“In Paul de Man’s notes on irony he asserts, citing Baudelaire, that falling can enable a duplicate consciousness wherein one observes and laughs at oneself without hierarchies of different subjectivities: one becomes aware of oneself as human and an object in the hands of nature.” Rebecca Uchill, Errata (2017)
Collins and Goto Studio’s exhibition at the Intermedia Gallery in the Centre for Contemporary Art, Glasgow http://www.cca-glasgow.com/programme/the-centre-for-nature-in-cities-presents-a-caledonian-decoy
Sketch of the Universe: Art, Science and the influence of D’Arcy Thompson and Peter Randall-Page at the City Arts Centre and William Kentridge at the Fruitmarket. The D’Arcy Thompson exhibition is work collected by and commissioned for the Zoology Museum at the University of Dundee. Excellent.
Exhibition at Roselle House of Scottish artist known for his prints and drawings of industrial Glasgow and his work as the first War Artist. He was connected with Ayr and Pamela Conacher put the Inspiring Landscapes exhibition together as part of WW1 remembrance. Master Printmaker Ian Nicol contributed participatiry workshops.
This project by Soren Rosenbak was developed for the Design Research Society conference 2016 and now has a web site with all the submissions and the opportunity to comment on them.
Interesting as part of the Design Research Society’s 50 year anniversary. Humble. Participatory in the right ways – community building and empowering. Causing of reflection.
The Context is Half the Work: A Partial History of the Artist Placement Group.
Went looking for descriptions in the letters and documents of what APG said an artist is and what they do…
E.A.T. Experiments in Art and Technology at Arts Catalyst.
Sunken Cities at the British Museum. Jake pointed out that the pitch the Lighting Designer made was to give a sense of being underwater with strong directional pools of light. It’s too much – the shadows on this utterly astounding carving of a woman with a diaphonous dress was so bad there were big areas in shadow.
‘Lost Islands and other Works’ by Marie Velardi at Peacock Visual Arts including the timeline of human development according to Sci-fi literature.
I was invited to respond to the work as part of a Creative Carbon Scotland Green Tease. Anne Douglas and published an essay in the Elemental: Art and Ecology Reader earlier this year talking about the way that the Harrisons use inconsistency and contradiction in their works. This seemed relevant in relation to Velardi’s works, perhaps most obviously the timeline but also the works about islands and coastlines. Keeping contradictory truths in tension is an important skill and capacity that artists use in their works. Having just been at Tim Ingold’s lecture on the Sustainability of Everything this point is relevant to how we conceptualise living and carrying on.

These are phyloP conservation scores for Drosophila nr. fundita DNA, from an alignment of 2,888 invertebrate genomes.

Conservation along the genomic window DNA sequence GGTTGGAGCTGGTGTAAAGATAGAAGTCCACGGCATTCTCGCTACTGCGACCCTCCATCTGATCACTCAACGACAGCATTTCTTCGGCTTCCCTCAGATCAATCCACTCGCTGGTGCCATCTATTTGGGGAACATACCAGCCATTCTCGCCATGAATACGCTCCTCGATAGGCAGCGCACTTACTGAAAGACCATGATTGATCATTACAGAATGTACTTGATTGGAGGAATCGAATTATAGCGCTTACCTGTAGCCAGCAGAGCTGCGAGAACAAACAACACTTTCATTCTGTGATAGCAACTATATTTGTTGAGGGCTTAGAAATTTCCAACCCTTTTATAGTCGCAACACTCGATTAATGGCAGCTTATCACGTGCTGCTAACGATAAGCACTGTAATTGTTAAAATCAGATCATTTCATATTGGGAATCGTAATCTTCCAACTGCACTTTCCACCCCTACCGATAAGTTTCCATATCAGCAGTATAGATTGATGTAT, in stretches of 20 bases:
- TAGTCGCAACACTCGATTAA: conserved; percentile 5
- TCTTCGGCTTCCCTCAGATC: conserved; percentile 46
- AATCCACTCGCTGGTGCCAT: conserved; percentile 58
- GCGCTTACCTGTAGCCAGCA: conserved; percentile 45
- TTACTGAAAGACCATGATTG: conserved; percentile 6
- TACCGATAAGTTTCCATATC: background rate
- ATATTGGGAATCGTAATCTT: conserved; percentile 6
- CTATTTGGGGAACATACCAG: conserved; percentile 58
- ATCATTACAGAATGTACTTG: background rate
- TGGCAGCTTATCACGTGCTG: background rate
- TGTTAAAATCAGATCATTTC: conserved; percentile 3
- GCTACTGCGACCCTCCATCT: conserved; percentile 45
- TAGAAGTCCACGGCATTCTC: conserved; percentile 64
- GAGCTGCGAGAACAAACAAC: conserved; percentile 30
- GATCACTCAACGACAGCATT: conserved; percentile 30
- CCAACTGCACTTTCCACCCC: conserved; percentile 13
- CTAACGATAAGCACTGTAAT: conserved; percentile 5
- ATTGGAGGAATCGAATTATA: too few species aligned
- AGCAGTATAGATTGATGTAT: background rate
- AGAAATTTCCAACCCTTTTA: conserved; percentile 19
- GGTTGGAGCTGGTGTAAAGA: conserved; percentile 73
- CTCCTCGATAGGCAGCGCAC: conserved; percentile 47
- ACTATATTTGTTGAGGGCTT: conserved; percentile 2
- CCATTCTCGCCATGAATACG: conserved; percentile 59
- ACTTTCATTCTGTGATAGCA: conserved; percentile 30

Walked past this yesterday and today went to see the Historic England exhibition on post-war public art. Highlights how the Festival of Britain in 1951 acted as a platform for new work perhaps in a similar way to how the 2012 Cultural Olympiad and 2014 Commonwealth Games have provided a platform for a new cross artform sited work.
Surreal Encounters at the Scottish National Gallery of Modern Art – Dada through Surrealism.
“To fail meant we took a risk, and because we did it with intention, knowing what we were aiming for and what went wrong, we could immediately go back to the drawing board and approach it again.”
Jo Spence at Stills. Three groups of work that clearly demonstrate the radical approaches to photography being used by Spence and her various colleagues. Put this alongside the ‘Context is Half the Work: Partial History of the Artist Placement Group’ at Summerhalland its a salutory reminder of what radical practice looks like.
Good review here http://thisistomorrow.info/articles/jo-spence-1
Two exhibitions at the Talbot Rice Gallery, University of Edinburgh. Alice Neel, New York portrait painter. The drawings in the Playfair Library on the ground floor and the balcony are well worth the trouble. The influence of the Expressionists is really strong, but it’s clearly NYC. The show links biography with work which is fascinating, but a bit distracting. The mark making is great!
Jess Johnson’s Eclectrc Panoptic drawings, video and VR environment are all enthralling – the VR environment is really successful transposition of the drawings – it is a linear exploration and not ‘gamified’ but I suspect that the real quality is in the work with Simon Ward to make it feel like you are moving through the drawings.
We were challenged in the q&a after our presentation on the Art(s) of Failure at the Scottish Graduate School for the Arts and Humanities Summer School on the question of mental health.
There is no smart relationship between working with failure and mental health issues. Anyone saying to someone depressed or with other mental health challenges that they need to learn to ‘work with failure’ is wrong. Using failure as part of a creative process requires a degree of mental strength and resilience. It just does. Only the person knows what they can do. All the serious advice on mental health and depression says to support the individual, not give them any sort of ‘get over it’.
If you know someone with mental health issues then please don’t advise them to find ways to use their failures. Rather support them appropriately. If you are not sure, here are a couple of links.
This is part of Michael Oatman’s ‘All Utopias Fell’, a strange spin on solar energy and communication with the stars. The Jetstream is about 3 stories up and contains amongst other things a library and archive.
The three floors of Sol Lewitt’s work arranged Early, Mid and Late.